Romulus along with his twin brother were raised by wolves. Romulus as the story goes much like Cane and Able, kills Remus. And the idea of pack of wolves, a wolf pack is really just another name for a family of wolves. The leaders of the pack are called the alpha male and female. These two animals are dominant over all the other wolves in the pack. The alpha male and female are the only wolves that breed and produce pups in the pack, and they also get to eat first at kills. There may be a reason why elite fraternities and sororities at colleges and universities in America are named for Greek letters Alpha beta this Alpha Pheta that.
The Rape of the Sabine Women was an incident in Roman mythology in which the men of Rome led by Romulus the twin reared by wolves committed a mass abduction of young women from the other cities in the region. The History of the Romans as written in the 1st century BC by the historian Titus Livius Patavinius, or Livy as he was known, tells us how ancient Rome was founded in 753 BC by Romulus and his male followers.
Romulus and his men had founded the nation of Rome and they could easily have lived happily ever after murdering each other if needed but there could be no future for Rome if there were no children. These Romulus’s Romans needed to have women to produce sons and girls to produce more sons.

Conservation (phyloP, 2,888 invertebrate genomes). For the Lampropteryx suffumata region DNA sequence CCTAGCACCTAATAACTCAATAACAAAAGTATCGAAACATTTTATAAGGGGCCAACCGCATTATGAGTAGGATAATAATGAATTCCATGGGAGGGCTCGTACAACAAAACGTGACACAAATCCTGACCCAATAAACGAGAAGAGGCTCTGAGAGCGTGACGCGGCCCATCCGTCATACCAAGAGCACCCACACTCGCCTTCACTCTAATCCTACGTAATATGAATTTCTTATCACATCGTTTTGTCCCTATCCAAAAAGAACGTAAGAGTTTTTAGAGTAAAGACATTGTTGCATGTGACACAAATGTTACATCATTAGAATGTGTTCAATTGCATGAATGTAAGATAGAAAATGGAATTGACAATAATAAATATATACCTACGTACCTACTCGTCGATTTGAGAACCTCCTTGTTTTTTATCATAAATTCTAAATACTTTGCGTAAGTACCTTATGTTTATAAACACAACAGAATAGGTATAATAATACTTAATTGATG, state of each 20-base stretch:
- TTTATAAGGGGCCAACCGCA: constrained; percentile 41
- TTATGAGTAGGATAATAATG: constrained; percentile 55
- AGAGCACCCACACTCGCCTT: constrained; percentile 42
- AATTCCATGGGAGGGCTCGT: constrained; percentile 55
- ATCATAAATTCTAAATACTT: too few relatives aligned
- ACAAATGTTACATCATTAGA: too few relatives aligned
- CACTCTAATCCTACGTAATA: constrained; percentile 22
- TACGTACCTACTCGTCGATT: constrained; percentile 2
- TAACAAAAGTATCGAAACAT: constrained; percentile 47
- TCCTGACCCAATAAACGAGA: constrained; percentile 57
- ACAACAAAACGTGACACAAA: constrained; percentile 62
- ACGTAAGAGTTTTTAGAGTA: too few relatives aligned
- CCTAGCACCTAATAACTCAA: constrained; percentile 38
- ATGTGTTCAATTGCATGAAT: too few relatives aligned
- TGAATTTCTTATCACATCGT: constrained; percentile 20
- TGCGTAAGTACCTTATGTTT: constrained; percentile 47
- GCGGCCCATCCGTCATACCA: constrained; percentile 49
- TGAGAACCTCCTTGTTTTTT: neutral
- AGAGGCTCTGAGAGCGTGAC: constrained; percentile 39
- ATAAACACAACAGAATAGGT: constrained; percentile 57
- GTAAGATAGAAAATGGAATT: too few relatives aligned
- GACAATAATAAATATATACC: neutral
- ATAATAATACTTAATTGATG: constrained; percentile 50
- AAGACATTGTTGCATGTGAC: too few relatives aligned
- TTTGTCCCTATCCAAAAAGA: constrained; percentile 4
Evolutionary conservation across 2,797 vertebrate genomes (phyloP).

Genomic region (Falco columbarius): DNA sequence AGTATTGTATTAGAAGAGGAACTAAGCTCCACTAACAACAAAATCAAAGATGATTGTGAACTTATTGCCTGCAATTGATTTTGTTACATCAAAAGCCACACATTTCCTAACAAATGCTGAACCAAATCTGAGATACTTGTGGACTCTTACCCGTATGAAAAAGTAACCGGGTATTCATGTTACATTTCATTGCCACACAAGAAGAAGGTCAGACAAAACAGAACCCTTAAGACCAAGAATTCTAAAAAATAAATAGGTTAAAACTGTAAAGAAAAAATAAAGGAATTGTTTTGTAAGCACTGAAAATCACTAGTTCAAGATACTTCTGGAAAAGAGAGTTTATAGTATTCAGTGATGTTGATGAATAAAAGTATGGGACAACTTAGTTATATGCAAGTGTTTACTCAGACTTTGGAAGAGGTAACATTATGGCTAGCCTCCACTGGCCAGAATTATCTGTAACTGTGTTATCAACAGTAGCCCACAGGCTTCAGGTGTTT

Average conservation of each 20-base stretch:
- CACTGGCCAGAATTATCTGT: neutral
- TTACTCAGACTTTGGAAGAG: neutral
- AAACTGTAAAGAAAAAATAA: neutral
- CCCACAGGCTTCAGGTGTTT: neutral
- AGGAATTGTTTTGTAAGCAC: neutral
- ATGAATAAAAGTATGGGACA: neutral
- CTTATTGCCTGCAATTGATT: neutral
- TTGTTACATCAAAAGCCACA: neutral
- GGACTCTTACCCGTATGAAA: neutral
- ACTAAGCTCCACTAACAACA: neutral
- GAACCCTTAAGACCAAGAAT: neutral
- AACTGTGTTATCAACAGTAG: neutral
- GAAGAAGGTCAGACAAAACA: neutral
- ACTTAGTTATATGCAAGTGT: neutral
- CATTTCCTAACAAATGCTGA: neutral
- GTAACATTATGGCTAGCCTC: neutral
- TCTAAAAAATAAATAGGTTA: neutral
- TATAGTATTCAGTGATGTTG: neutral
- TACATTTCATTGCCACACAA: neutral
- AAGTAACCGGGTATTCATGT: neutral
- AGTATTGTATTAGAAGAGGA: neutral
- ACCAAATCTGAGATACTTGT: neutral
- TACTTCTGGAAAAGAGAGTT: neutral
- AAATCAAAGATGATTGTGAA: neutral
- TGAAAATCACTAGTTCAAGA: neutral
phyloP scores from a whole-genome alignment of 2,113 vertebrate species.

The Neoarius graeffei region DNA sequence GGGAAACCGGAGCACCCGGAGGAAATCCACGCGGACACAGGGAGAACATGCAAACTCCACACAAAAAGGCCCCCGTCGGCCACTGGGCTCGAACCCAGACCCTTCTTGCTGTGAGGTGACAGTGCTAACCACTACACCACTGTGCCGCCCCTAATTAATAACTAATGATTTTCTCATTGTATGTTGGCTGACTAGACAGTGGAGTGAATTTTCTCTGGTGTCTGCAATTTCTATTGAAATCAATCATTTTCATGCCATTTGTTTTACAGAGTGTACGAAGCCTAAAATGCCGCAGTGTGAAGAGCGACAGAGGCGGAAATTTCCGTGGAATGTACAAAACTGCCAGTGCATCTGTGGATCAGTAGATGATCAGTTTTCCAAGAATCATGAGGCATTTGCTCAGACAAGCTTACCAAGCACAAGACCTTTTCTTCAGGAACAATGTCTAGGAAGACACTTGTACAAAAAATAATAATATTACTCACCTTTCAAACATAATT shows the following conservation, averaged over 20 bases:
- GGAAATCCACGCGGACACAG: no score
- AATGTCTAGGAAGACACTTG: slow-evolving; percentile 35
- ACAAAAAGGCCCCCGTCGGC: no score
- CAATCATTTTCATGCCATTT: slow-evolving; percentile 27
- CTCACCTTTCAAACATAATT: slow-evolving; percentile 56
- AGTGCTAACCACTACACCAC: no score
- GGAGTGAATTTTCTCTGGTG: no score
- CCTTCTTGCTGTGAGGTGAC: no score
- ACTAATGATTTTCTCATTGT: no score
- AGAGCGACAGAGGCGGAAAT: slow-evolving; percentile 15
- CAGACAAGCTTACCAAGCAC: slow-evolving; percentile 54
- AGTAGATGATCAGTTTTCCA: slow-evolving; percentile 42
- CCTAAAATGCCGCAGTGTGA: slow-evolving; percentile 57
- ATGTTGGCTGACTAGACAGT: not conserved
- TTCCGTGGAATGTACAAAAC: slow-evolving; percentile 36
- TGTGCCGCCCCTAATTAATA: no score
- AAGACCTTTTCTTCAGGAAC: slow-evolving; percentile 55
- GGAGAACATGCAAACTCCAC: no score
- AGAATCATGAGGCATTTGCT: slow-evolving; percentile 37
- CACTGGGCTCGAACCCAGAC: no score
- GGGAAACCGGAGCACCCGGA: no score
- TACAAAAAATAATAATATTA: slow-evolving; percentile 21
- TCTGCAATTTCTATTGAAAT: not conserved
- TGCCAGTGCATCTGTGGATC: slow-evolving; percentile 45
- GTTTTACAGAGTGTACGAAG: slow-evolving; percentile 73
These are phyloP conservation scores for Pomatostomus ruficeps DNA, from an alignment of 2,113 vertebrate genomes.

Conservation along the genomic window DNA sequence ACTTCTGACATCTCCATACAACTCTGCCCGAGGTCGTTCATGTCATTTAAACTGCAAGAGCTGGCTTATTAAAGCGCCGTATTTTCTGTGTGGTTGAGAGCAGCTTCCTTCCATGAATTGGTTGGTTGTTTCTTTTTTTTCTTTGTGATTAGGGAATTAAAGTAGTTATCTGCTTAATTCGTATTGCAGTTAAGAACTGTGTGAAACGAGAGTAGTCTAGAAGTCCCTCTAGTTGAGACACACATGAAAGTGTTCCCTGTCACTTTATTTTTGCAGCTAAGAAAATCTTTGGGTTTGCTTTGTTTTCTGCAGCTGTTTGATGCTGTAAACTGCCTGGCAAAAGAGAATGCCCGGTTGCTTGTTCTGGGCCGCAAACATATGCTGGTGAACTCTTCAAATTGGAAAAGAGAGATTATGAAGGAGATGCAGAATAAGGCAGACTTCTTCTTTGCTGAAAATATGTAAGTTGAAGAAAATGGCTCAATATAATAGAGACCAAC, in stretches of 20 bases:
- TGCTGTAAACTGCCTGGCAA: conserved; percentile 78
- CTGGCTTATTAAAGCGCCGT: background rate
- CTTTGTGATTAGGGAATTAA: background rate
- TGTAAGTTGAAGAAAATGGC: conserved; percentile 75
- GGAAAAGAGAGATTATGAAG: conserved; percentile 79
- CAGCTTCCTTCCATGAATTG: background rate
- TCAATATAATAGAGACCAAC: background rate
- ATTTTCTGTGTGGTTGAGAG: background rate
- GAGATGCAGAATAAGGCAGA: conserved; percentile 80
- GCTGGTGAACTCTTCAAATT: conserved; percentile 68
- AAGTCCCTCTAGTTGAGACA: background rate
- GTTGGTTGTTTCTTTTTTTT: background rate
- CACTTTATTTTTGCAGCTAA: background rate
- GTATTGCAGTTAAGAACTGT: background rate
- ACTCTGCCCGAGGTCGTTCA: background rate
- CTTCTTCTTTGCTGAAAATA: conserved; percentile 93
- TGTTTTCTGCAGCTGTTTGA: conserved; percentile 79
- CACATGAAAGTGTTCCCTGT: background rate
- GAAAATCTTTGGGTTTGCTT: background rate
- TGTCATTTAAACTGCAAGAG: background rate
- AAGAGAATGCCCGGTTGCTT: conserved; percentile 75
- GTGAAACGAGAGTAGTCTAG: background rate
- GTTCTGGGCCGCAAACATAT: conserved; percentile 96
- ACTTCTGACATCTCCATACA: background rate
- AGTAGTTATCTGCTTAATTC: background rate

A solution was found in the next village over. They went over to the village which had women and invited the Sabines to a party. Lots of food and lots of drink. After copious amounts of both of much feasting and boozing they made their suggestion to the Sabines: we’re here to get your young women,
When the women refused the Romans took them against their will and the will of their men. Simply took them. I say simply because violence and plunder was pretty straight forward and simple. Banal. The Sabine women were abducted and against their wills made to produce Romans. This was the Rape of the Sabine women. (here and here)
Of the Sabine women, the Roman historian Livy writes as translated by Henry Smith Williams: “They, from the outrage on whom the war originated, with hair dishevelled and garments rent, the timidity of their sex being overcome by such dreadful scenes, had the courage to throw themselves amid the flying weapons, and making a rush across, to part the incensed armies, and assuage their fury; imploring their fathers on the one side, their husbands on the other, “that as fathers-in-law and sons-in-law they would not contaminate each other with impious blood, nor stain their offspring with parricide, the one their grandchildren, the other their children. If you are dissatisfied with the affinity between you, if with our marriages, turn your resentment against us; we are the cause of war, we of wounds and of bloodshed to our husbands and parents. It were better that we perish than live widowed or fatherless without one or other of you.” (here)
As the final vote for the confirmation of Bret Kavanaugh as Associate Justice to the Supreme Court proceeded—the overwhelming sounds during the roll call for Senators as it was called out to vote, was not the yes or the no of each but instead the anguished and panicked screams of “STOP” by women in the galleries, STOP, STOP, resounding through the Senate Chamber and reverberating far beyond—preserved and unheeded through the past and into the future.